The ethics of big data as a public good

which public - whose good

Research output: Contribution to journalArticleScientificpeer-review

Abstract

International development and humanitarian
organizations are increasingly calling for digital
data to be treated as a public good because of its
value in supplementing scarce national statistics and
informing interventions, including in emergencies. In
response to this claim, a ‘responsible data’ movement
has evolved to discuss guidelines and frameworks
that will establish ethical principles for data sharing.
However, this movement is not gaining traction with
those who hold the highest-value data, particularly
mobile network operators who are proving reluctant
to make data collected in low- and middle-income
countries accessible through intermediaries. This
paper evaluates how the argument for ‘data as a
public good’ fits with the corporate reality of big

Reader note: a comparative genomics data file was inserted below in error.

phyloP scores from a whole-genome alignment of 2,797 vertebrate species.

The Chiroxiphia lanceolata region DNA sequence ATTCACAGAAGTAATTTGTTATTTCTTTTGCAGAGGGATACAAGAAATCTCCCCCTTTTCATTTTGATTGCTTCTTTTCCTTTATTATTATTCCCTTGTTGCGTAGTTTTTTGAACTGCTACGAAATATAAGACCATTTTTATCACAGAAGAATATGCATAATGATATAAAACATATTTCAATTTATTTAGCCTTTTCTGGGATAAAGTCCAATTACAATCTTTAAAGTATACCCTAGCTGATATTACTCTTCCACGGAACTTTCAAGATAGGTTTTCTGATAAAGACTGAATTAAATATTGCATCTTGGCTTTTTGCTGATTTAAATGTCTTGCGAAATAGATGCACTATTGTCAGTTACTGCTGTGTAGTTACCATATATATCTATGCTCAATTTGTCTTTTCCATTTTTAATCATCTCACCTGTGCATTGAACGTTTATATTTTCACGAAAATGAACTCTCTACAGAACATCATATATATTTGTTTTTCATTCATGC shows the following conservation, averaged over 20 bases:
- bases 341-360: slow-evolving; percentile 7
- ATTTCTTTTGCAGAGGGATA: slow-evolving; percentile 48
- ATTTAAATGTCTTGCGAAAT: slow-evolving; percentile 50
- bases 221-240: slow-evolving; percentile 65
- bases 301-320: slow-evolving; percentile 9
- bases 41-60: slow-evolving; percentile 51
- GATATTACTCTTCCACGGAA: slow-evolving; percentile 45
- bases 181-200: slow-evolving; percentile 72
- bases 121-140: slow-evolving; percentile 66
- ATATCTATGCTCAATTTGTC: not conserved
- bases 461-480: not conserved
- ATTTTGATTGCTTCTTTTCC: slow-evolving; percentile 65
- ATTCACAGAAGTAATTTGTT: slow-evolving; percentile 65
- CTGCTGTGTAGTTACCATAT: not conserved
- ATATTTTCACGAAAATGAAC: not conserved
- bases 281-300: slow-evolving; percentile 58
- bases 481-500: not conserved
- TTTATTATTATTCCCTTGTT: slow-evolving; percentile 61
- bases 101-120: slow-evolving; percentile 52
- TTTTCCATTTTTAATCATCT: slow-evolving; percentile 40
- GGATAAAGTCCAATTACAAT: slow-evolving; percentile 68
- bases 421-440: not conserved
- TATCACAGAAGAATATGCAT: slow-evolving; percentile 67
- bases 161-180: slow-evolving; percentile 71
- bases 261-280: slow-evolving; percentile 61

data, exploring existing models for data sharing. I
draw on the idea of corporate data as an ecosystem
involving often conflicting rights, duties and claims,
in comparison to the utilitarian claim that data’s
humanitarian value makes it imperative to share
them. I assess the power dynamics implied by the
idea of data as a public good, and how differing
incentives lead actors to adopt particular ethical
positions with regard to the use of data.
This article is part of the themed issue ‘The ethical
impact of data science’.
Original languageEnglish
JournalPhilosophical Transactions of the Royal Society: A
Volume374
Issue number2083
DOIs
Publication statusPublished - 2016

Fingerprint

moral philosophy
data network
statistics
science
Values

Keywords

  • big data
  • ethics
  • Development
  • Mobile

Cite this

@article{55bb408de4764886b2d2537b9fe64ac6,
title = "The ethics of big data as a public good: which public - whose good",